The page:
New breakthroughs could ensure more women survive pregnancy and childbirth.
In February, I was with my daughter, Jenn, when she gave birth to a daughter of her own. Welling up
inside me were all the emotions a new grandparent feels: joy, excitement, pride—and, above all, immense gratitude.
In the best of circumstances, childbirth is an exhausting, emotional experience, something I knew from my own experience. It felt like just yesterday that I was giving birth to Jenn in a 14-hour labor that left me utterly drained and barely able to walk.
But in the worst of circumstances, childbirth isn’t just draining—it’s deadly, for mother and baby. Several years ago, I traveled to Malawi, where almost everyone I met had lost someone they loved. At a maternity clinic, the staff, dazed with grief, told me that just the week before, one of their own nurses had given birth, and they couldn’t save her.
I’ll never forget the pain I saw on their faces as they told me about the women they’d lost. The worst part is, so many of these deaths could have been prevented.
For nearly all of human history, we simply didn’t know enough about preventing or treating the common childbirth complications that lead to death, such as postpartum hemorrhage or infection. Today, we know a great deal. Yet, as is so often the case in global health, innovations aren’t making their way to the people who need them most: women in low-income countries like Malawi, as well as Black and Indigenous women in high-income countries like the United States, who are dying at three times the rate of white women, even when holding for economic and education levels.
Brilliant researchers have developed new interventions that could ensure more women have access to lifesaving care. Their work is opening up new—and, importantly, low-cost and mobile—avenues of preventing and treating deadly childbirth complications. When combined with better primary health care and more resilient health systems, the three innovations that follow have the potential to save thousands of mothers’ lives in LMICs around the world by 2030.
Treating postpartum hemorrhage
Postpartum hemorrhage (PPH) is the number one cause of maternal death. The World Health Organization estimates that PPH, which means losing more than half a liter of blood within 24 hours of childbirth, affects 14 million women every year—killing 70,000 of them, primarily in low-income countries. Those who survive often face long-term, disabling complications, such as heart or kidney failure.
Dr. Hadiza Galadanci, an obstetrician and researcher from Nigeria, explains that there is a critical flaw in the way PPH is diagnosed: Health care workers often have a hard time recognizing how much blood loss is too much blood loss. The only tool they have is a rough visual estimate. In a study they called E-MOTIVE, Dr. Galadanci and a team of researchers in four African countries with high maternal mortality found that about half of the women who experience PPH were never diagnosed at all. Therefore, they never got lifesaving treatment.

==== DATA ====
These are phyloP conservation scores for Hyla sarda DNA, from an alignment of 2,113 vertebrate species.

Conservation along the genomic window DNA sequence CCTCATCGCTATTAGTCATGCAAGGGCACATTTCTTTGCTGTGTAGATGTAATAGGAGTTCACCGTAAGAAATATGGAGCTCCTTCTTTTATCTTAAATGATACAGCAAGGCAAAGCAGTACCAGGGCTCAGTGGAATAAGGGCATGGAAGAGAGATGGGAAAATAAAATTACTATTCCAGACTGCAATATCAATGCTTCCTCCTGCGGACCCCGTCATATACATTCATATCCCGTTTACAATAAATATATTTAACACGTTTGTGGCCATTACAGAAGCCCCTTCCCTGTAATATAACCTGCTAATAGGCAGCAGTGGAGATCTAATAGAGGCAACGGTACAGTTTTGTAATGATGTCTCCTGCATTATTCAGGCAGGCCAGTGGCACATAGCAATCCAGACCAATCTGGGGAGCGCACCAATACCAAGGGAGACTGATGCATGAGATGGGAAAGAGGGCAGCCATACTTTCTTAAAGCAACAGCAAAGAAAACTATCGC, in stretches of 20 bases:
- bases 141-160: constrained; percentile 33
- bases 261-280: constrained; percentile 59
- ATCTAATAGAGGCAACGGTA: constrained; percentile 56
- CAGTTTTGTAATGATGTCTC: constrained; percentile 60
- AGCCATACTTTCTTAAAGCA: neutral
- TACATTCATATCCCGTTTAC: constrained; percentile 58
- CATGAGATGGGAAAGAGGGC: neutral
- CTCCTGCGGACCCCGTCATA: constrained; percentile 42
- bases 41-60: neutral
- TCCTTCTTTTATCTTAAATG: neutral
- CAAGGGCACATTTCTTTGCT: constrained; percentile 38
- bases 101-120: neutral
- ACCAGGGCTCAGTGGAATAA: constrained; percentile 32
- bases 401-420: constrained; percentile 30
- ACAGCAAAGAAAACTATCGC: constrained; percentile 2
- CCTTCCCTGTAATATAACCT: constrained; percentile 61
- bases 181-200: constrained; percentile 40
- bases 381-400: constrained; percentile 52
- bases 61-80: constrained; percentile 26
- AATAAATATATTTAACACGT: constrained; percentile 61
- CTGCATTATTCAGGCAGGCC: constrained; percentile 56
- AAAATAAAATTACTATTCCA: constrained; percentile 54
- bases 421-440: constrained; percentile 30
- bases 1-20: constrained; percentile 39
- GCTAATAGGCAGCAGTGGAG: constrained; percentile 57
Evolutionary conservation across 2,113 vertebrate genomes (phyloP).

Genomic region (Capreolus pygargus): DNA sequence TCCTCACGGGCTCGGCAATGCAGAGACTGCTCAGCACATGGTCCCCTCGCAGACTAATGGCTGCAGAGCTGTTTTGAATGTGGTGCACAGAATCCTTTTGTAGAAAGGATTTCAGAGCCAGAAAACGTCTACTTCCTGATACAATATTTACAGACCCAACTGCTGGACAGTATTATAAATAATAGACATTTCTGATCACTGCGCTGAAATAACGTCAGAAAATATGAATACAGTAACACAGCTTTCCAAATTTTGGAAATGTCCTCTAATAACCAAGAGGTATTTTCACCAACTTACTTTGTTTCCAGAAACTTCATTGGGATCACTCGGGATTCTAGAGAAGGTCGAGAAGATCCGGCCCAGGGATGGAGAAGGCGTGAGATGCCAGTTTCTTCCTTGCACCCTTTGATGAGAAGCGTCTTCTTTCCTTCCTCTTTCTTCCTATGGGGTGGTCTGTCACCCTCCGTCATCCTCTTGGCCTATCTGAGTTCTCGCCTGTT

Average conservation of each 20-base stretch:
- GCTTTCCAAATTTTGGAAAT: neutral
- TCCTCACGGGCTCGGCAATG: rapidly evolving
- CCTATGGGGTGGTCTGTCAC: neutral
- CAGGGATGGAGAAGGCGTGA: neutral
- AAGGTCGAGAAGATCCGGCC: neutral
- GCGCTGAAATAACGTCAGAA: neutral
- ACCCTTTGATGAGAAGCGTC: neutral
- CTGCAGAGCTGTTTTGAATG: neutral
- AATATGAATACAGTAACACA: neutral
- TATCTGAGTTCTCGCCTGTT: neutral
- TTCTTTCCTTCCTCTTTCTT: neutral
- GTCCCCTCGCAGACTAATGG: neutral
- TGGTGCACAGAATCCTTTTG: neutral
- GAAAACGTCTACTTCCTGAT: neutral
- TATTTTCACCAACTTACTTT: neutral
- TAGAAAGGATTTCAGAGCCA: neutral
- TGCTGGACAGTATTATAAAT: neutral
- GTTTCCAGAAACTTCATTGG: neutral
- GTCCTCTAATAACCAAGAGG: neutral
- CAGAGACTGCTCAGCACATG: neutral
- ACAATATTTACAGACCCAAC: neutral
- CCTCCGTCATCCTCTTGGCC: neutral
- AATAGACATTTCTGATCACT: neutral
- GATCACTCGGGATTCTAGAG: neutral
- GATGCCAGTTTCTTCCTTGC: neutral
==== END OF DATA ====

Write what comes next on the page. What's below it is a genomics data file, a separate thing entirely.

There is a simple, low-cost way to identify when blood loss is dangerously excessive: a drape that looks like a V-shaped plastic bag. When this calibrated obstetric drape is hung at the edge of the bed, collected blood rises like mercury in a thermometer. And in a busy hospital ward, that visual gauge tells providers which patients are in danger in just a single glance.
When PPH is identified, doctors, nurses, and midwives have long relied on a series of five treatments to stop the bleeding: uterine massage, oxytocic drugs, tranexamic acid, IV fluids, and genital-tract examination. But those interventions were being delivered sequentially—and far too slowly. So the researchers asked providers to bundle the interventions, administering all five at once.
The results were dramatic: In a trial of 200,000 women, providers who used drapes and followed the updated E-MOTIVE guidelines were able to decrease cases of severe bleeding by a remarkable 60 percent.
Preventing PPH in the first place
A common cause of postpartum hemorrhage is anemia, or severe iron deficiency.
Anemia affects as many as 37 percent of pregnant women around the world. In some places in South Asia, that rate jumps as high as 80 percent. Anemia is a dangerous condition on its own, but it is also deeply intertwined with PPH: If a woman has severe anemia, she is much more likely to bleed heavily during her delivery. And even worse, because anemia reduces how much oxygen the blood can carry, anemic women cannot survive the same volume of blood loss as nonanemic women. It’s a vicious cycle.
Symptoms of anemia include fatigue or feeling faint or dizzy—things that might happen simply because you’re pregnant. Every pregnant woman should have access to maternal micronutrient supplements—high-quality prenatal vitamins that include iron—which can prevent most mild maternal anemia cases. But diagnosis and targeted treatment are necessary to address moderate and severe cases of anemia. So once again, a primary challenge is diagnosis. Screening for anemia during pregnancy is one of the most important tests we can do to ensure a woman’s health and survival. And just one example of why antenatal care is so important.